Magazine article Gramophone

Radigue: Naldjorlak I, II, III

Magazine article Gramophone

Radigue: Naldjorlak I, II, III

Article excerpt


Naldjorlak I, II, III

Charles Curtis vc

Carol Robinson, Bruno Martinez basset-hns

Shiiin [F] SHIIIN3 (59' * DDD)

For 30 years Eliane Radigue devoted all her energies to creating electronic music until, one epiphanic night in 2004, she heard the cellist Charles Curtis and decided that she'd like to write him a piece. And you can't help but wonder what it was about Curtis's artistry that shook the core of her creative being so fundamentally.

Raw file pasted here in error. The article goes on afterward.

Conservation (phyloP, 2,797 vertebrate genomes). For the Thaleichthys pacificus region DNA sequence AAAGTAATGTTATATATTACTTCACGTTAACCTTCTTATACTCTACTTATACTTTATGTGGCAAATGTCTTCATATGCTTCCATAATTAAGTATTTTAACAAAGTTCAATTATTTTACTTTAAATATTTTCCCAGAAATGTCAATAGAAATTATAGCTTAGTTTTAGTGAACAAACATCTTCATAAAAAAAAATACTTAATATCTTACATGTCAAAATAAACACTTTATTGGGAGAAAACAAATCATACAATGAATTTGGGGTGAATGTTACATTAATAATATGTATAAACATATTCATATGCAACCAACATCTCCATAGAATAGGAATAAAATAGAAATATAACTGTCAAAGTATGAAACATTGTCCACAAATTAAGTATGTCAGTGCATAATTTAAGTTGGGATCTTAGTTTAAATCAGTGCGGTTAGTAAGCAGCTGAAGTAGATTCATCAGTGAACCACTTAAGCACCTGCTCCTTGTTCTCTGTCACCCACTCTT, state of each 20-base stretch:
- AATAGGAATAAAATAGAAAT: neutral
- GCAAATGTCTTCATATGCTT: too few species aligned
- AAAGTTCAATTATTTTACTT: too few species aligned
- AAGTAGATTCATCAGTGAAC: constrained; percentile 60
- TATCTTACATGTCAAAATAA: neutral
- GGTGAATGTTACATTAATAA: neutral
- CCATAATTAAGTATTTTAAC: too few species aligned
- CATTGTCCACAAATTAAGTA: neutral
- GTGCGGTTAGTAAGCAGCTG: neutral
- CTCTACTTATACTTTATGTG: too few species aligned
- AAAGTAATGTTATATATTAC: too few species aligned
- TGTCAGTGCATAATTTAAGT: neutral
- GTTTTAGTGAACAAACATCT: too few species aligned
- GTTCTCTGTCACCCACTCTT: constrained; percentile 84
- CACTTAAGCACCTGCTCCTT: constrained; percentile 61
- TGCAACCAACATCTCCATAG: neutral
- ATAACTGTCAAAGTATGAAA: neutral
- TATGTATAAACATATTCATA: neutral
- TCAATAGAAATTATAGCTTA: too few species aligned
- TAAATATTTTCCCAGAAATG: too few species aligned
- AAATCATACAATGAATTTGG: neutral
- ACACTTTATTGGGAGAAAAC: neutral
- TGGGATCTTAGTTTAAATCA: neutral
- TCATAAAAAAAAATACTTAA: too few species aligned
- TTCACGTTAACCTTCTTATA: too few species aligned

Radigue called the piece she made for Curtis--and its two sequels--Naldjorlak, a self-invented word that, apparently, evokes a concept of union and of starting out from almost nothing, which if, like Radigue, you are immersed in Buddhism, will rhyme with your understanding of the Tibetan language. But there's a ghost in the machine. Naldjorlak I, for solo cello, embraces the so-called wolf tone, an inherently unstable fifth that equal-tempered tuning would normally 'correct', and the instrument is thus transformed into a harmonically pure resonating chamber. When I say 'the instrument', I mean it literally: the tailpiece and spike of the cello are also made to resonate in sympathy, and this music of drones, overtones and bare sonic bones begins in the cello's bowels and subsequently generates itself as if by magic as Curtis leans increasingly on the wolf tone, filling the air with dancing, throbbing frequency overtones all with a life of their own. …

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